Magazine article Drug Topics

Please Pass the Sodium Chloride

Magazine article Drug Topics

Please Pass the Sodium Chloride

Article excerpt


One of the reasons many pharmacists shy away from a career in retan community pharmacy is the fact that there is no true meal break. When a team of pharmacists works together in a long-term-care or hospital setting, one of them can break away for a 30-minute meal. Not so for pharmacists who choose to work in retan; we know that we are, in most cases, the only license in the store, and we cannot lawfully leave the building.

In those circumstances, we are left to decide whether to work through a 12 -hour shift without a proper lunch or dinner break and simply munch on snacks throughout the entire day. Some pharmacists wolf down a sandwich between scripts, gambling that customers will not come upon the sight of the healthcare professional eating on the job.

The 30-minute close

One big-box company came up with the idea of closing the pharmacy for 30 minutes at lunchtime. Right in the middle of the busiest time of the day, the pharmacist is required to close the windows of the pharmacy, even if a line of patients is waiting, all with acute symptoms and needing immediate prescription service.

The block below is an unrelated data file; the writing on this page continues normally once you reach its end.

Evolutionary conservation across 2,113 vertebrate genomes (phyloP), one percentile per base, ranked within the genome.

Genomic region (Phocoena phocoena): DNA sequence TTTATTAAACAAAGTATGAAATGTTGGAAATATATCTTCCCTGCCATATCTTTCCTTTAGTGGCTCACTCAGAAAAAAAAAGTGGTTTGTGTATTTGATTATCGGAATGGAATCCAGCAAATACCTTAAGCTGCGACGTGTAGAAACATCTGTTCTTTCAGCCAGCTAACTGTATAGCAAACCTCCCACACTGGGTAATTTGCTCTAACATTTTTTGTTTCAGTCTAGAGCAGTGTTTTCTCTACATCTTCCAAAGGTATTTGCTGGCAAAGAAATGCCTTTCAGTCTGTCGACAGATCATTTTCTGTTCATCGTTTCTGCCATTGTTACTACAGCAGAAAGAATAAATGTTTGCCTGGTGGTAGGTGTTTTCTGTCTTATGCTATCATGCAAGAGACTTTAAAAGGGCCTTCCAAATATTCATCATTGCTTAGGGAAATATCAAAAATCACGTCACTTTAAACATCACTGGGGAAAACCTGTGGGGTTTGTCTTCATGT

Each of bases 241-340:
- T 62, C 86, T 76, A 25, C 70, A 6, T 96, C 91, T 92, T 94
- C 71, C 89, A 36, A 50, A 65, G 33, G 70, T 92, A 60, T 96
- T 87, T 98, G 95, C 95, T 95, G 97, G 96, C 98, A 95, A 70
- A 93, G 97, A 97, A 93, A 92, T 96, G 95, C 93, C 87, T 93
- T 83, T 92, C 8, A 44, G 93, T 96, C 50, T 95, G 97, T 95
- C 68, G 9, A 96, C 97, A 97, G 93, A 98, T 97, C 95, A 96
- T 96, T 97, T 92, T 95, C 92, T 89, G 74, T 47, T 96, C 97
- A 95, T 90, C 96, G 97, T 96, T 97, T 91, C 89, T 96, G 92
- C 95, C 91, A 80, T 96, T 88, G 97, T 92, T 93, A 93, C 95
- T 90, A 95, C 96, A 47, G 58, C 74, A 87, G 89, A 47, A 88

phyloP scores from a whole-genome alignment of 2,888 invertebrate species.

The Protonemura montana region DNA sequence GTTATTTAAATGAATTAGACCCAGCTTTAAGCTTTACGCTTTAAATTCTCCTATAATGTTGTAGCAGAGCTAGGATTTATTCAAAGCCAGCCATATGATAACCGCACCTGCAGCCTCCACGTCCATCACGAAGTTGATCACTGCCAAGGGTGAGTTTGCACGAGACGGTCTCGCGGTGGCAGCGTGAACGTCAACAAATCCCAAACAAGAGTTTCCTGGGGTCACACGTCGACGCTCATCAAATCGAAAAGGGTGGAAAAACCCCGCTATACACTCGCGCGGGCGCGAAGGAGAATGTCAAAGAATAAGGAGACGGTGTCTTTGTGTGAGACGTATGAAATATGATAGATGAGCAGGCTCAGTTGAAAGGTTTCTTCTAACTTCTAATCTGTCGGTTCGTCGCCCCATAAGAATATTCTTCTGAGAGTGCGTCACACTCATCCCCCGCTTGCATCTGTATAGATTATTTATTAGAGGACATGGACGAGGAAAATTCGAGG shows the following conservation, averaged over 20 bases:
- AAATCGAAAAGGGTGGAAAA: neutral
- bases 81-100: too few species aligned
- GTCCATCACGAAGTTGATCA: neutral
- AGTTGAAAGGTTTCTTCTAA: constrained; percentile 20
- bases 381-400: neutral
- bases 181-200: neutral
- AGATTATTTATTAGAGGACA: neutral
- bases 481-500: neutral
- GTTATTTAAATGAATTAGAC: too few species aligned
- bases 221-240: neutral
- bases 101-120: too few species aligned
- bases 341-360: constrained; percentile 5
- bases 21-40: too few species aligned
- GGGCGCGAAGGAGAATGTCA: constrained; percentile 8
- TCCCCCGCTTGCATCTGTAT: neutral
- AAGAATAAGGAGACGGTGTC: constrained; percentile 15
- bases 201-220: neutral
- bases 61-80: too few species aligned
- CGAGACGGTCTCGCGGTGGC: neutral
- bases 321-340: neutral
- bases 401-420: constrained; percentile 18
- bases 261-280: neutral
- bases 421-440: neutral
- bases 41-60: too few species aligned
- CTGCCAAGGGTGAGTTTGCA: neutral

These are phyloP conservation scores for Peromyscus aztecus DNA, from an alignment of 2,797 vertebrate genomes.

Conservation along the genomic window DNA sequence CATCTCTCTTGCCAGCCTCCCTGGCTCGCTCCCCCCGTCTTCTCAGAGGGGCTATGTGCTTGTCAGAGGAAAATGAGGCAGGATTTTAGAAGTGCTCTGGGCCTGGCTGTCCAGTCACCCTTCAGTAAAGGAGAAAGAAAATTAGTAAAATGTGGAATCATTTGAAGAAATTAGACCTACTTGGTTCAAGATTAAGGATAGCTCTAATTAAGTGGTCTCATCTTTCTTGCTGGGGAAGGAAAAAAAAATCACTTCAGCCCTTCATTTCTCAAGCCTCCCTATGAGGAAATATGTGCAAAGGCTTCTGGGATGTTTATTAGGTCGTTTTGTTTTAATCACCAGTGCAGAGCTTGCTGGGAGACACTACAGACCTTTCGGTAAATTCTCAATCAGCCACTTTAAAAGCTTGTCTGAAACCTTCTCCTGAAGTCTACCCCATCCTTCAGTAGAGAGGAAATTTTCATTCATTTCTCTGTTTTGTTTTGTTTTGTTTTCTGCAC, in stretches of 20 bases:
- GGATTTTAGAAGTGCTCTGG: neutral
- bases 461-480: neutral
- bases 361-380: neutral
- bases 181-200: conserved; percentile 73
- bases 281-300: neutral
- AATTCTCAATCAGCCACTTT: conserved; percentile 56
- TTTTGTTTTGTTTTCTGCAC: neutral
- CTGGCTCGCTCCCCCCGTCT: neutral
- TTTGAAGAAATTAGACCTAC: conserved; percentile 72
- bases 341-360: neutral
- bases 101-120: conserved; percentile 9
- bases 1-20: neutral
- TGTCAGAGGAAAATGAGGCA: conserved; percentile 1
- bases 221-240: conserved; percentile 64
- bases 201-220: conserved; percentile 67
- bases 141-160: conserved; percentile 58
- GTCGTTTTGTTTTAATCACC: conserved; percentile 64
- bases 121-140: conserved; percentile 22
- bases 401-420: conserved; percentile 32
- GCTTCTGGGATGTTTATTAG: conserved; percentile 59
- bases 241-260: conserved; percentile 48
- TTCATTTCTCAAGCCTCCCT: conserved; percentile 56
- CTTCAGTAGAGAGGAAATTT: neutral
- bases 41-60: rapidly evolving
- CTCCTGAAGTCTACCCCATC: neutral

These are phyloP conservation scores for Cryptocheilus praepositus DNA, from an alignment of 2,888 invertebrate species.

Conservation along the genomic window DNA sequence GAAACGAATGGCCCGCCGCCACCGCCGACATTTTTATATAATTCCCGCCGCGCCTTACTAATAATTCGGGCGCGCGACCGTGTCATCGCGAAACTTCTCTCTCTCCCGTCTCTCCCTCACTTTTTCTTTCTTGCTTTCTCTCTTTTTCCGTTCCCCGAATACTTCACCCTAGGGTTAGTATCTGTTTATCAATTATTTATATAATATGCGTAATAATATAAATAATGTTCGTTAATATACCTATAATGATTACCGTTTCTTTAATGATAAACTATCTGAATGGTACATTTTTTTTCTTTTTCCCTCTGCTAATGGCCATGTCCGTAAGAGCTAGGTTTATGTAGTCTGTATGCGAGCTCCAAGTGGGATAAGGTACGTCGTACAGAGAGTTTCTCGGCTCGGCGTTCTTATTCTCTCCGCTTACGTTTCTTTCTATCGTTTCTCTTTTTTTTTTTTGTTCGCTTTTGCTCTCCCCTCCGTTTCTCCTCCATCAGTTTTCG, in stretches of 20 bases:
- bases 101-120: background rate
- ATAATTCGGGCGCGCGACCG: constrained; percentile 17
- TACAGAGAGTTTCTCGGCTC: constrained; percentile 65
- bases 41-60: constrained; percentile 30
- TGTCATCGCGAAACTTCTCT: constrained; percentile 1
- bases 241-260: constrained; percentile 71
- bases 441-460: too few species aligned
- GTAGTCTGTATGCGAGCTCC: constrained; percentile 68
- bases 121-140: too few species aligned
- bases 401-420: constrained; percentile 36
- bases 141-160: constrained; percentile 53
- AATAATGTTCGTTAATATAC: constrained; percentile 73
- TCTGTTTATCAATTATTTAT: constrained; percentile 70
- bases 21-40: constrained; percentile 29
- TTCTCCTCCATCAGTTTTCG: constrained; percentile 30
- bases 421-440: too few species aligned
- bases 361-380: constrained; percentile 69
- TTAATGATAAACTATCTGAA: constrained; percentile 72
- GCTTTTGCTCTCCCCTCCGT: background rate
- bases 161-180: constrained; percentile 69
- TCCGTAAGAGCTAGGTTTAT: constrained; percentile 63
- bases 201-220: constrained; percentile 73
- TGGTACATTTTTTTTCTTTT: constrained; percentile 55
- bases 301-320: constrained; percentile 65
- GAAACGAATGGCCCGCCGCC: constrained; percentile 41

The moment the pharmacy closes, the staff is theoretically "off the clock" and, according to management, not permitted to assist customers, even if they merely ask where a certain OTC drug product can be found. In most cases, by the time the window is finally closed, a good portion of the 30-minute break is gone.

Is it good judgment to close for lunch? I say not. It inconveniences customers, and if all they want to do is drop the prescription off for later pickup, they will now be required to make three trips to the pharmacy. Staying open and operational all day is in the best interests of customer service.

The brown-bag solution

You can send your tech out to get you a hamburger at the nearest fast -food enterprise, but in some cases by the time you get the chance to take a few bites, it will be cold and unappetizing and maybe inedible. Most of us brown-bag it, perhaps bringing in a sandwich from home.

The aroma of peanut butter and jelly on white bread takes me right back to my early days, when I was working for the Thrift Drug Company. …

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